Take a deep breath.

May 28, 2008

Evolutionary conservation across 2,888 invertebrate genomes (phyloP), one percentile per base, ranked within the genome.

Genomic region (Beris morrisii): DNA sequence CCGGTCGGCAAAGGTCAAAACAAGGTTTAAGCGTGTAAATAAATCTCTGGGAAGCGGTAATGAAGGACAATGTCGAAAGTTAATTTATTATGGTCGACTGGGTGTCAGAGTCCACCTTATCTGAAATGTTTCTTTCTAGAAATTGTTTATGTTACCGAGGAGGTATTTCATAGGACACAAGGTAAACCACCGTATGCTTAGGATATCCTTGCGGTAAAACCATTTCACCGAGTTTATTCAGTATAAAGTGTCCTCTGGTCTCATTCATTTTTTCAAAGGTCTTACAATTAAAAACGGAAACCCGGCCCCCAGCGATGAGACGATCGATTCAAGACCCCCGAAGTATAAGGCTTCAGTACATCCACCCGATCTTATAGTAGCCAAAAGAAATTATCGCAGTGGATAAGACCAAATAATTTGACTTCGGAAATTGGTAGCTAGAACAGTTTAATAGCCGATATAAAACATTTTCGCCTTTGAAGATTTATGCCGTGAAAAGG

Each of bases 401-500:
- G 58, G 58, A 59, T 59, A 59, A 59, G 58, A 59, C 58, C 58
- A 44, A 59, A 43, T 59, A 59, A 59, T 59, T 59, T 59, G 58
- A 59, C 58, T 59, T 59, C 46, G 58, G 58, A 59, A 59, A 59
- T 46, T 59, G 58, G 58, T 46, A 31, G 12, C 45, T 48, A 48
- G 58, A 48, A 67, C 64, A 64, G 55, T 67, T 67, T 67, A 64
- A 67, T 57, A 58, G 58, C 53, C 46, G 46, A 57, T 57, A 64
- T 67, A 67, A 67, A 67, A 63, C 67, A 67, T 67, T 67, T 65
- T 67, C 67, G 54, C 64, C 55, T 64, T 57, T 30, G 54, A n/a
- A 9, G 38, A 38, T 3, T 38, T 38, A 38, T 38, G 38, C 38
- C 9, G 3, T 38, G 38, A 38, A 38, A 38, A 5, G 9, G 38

Okay, so literally, doing this hurts, but figuratively, I think it’s what I need to do.  I had a decent morning, really.  I woke up at nine, which is nice – not too early and had some snuggle time with Jenny before we got up to have breakfast.  I started to make her breakfast when the phone rang, which usually throws me when it happens so early.  However, it was a good phone call – from the lady who has been more or less running the show at our Thursday morning Bible studies.  She is a great-grandmother and I won’t guess at her age, but obviously, having that status does generally make you “elderly”.  She defies that title, though, as she is full of perk and incredibly easy to talk to.  It seems that once a week now for a few weeks, she has been calling to check up on things with me and to talk about the Bible study and what our plans are for it.  I feel priveleged – she’s a fountain of wisdom and a breath of fresh air when I need it.  Anyway, I talked to her for some time, made breakfast for Jenny and then for Elias when he woke up, and picked at my cereal while I talked.  Just after I hung up the phone with her, close to ten o’clock, my mother-in-law called and asked if we would come over for coffee on the deck at eleven.  I had not even started reading my Bible and had just poured myself a new bowl of cereal (as the kids ate most of the first one).  I figured I could probably do it, though, so I said we’d be there and got on my routine right away.  Really, things seemed to go very smoothly until we left the house.  The kids got dressed without a hassle, I had a shower that wasn’t even rushed and we got to my in-laws right around eleven.  The rest was not quite as nice.  Elias decided that getting into things and doing things he wasn’t supposed to be doing would be lots of fun and so instead of enjoying myself and relaxing in the sun, I kept jumping up to stop him from doing one thing or another.  My sister-in-law was there with her son and she was asking my mother-in-law about breastfeeding and when she started giving solids.  This is where it got fun.  I have opinions about all of this and they are based on research and the facts about babies and what is best for them.  It’s just like car seats – maybe we didn’t ride in proper car seats when we were babies, and maybe we’re just fine now, but that doesn’t mean we shouldn’t do all we can for our kids now that we have more knowledge.  The same thing goes for breastfeeding and giving solid foods.  Breastfeeding is good for babies.  This has been proven.  Long term breastfeeding is good for them as they get older, and feeding any form of solid food before six months of age is not a good idea.  Their digestive systems are not mature enough yet to handle more than formula or breastmilk, and in reality, they do not need more than either of these.  There is a mentality with some people that if your baby cries more than  you like or demands to be fed or doesn’t sleep through the night often enough, you should give them infant cereals to get them to behave.  Well, Jenny was easy – she slept through the night at two months and was a content baby.  I did nurse her a lot – often forty-five minutes on each side per feeding.  However, she hardly had to get upset when I would know to nurse her, so I never had any temptation to give her anything else.  Elias was a different story.  He was on the breast every two or three hours until he was six months old and still not sleeping through the night.  I persisted in waiting until then to give him solids and guess what – he still didn’t sleep through the night!  The fact is, we have more information now that will benefit our children’s health and well being.  Our mothers had other information, their mothers had other information.  Our daughters, when they are having children, will have new information and we will have to respect that.  Shouldn’t we want the best for our kids and someday, our grandkids?  I should hope so.